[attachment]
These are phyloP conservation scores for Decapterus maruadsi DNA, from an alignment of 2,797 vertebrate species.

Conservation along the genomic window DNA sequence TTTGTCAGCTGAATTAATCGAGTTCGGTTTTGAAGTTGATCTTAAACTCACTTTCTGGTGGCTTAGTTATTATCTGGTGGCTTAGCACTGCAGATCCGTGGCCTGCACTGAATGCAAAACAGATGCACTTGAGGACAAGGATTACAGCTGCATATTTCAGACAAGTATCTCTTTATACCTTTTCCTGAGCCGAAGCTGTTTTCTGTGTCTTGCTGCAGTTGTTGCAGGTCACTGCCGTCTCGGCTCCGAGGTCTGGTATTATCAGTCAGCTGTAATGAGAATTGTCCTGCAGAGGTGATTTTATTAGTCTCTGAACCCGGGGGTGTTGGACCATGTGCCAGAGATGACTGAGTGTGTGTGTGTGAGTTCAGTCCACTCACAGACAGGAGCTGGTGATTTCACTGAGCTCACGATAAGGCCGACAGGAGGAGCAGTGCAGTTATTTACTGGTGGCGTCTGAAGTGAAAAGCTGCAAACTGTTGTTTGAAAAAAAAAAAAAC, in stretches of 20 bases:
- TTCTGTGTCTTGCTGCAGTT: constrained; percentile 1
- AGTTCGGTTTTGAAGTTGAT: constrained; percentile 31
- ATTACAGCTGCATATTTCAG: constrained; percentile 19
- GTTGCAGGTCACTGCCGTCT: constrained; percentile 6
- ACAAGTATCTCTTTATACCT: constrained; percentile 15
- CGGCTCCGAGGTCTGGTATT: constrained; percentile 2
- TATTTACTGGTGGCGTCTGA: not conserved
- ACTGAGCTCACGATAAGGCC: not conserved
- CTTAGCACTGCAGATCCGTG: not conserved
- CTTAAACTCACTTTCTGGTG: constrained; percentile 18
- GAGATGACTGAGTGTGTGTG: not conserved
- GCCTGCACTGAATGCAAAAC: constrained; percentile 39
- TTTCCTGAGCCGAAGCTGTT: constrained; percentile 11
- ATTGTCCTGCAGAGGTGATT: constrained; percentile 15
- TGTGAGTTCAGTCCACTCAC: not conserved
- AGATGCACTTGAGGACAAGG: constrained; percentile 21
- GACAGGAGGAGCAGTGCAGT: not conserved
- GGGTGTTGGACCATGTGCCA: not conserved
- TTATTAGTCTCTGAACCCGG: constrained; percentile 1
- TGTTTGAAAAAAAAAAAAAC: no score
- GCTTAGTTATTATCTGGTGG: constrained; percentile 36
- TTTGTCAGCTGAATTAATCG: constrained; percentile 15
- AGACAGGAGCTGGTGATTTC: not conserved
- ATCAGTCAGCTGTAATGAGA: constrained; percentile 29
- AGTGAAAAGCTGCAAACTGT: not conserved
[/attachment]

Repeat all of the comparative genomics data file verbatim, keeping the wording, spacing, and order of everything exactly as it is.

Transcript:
These are phyloP conservation scores for Decapterus maruadsi DNA, from an alignment of 2,797 vertebrate species.

Conservation along the genomic window DNA sequence TTTGTCAGCTGAATTAATCGAGTTCGGTTTTGAAGTTGATCTTAAACTCACTTTCTGGTGGCTTAGTTATTATCTGGTGGCTTAGCACTGCAGATCCGTGGCCTGCACTGAATGCAAAACAGATGCACTTGAGGACAAGGATTACAGCTGCATATTTCAGACAAGTATCTCTTTATACCTTTTCCTGAGCCGAAGCTGTTTTCTGTGTCTTGCTGCAGTTGTTGCAGGTCACTGCCGTCTCGGCTCCGAGGTCTGGTATTATCAGTCAGCTGTAATGAGAATTGTCCTGCAGAGGTGATTTTATTAGTCTCTGAACCCGGGGGTGTTGGACCATGTGCCAGAGATGACTGAGTGTGTGTGTGTGAGTTCAGTCCACTCACAGACAGGAGCTGGTGATTTCACTGAGCTCACGATAAGGCCGACAGGAGGAGCAGTGCAGTTATTTACTGGTGGCGTCTGAAGTGAAAAGCTGCAAACTGTTGTTTGAAAAAAAAAAAAAC, in stretches of 20 bases:
- TTCTGTGTCTTGCTGCAGTT: constrained; percentile 1
- AGTTCGGTTTTGAAGTTGAT: constrained; percentile 31
- ATTACAGCTGCATATTTCAG: constrained; percentile 19
- GTTGCAGGTCACTGCCGTCT: constrained; percentile 6
- ACAAGTATCTCTTTATACCT: constrained; percentile 15
- CGGCTCCGAGGTCTGGTATT: constrained; percentile 2
- TATTTACTGGTGGCGTCTGA: not conserved
- ACTGAGCTCACGATAAGGCC: not conserved
- CTTAGCACTGCAGATCCGTG: not conserved
- CTTAAACTCACTTTCTGGTG: constrained; percentile 18
- GAGATGACTGAGTGTGTGTG: not conserved
- GCCTGCACTGAATGCAAAAC: constrained; percentile 39
- TTTCCTGAGCCGAAGCTGTT: constrained; percentile 11
- ATTGTCCTGCAGAGGTGATT: constrained; percentile 15
- TGTGAGTTCAGTCCACTCAC: not conserved
- AGATGCACTTGAGGACAAGG: constrained; percentile 21
- GACAGGAGGAGCAGTGCAGT: not conserved
- GGGTGTTGGACCATGTGCCA: not conserved
- TTATTAGTCTCTGAACCCGG: constrained; percentile 1
- TGTTTGAAAAAAAAAAAAAC: no score
- GCTTAGTTATTATCTGGTGG: constrained; percentile 36
- TTTGTCAGCTGAATTAATCG: constrained; percentile 15
- AGACAGGAGCTGGTGATTTC: not conserved
- ATCAGTCAGCTGTAATGAGA: constrained; percentile 29
- AGTGAAAAGCTGCAAACTGT: not conserved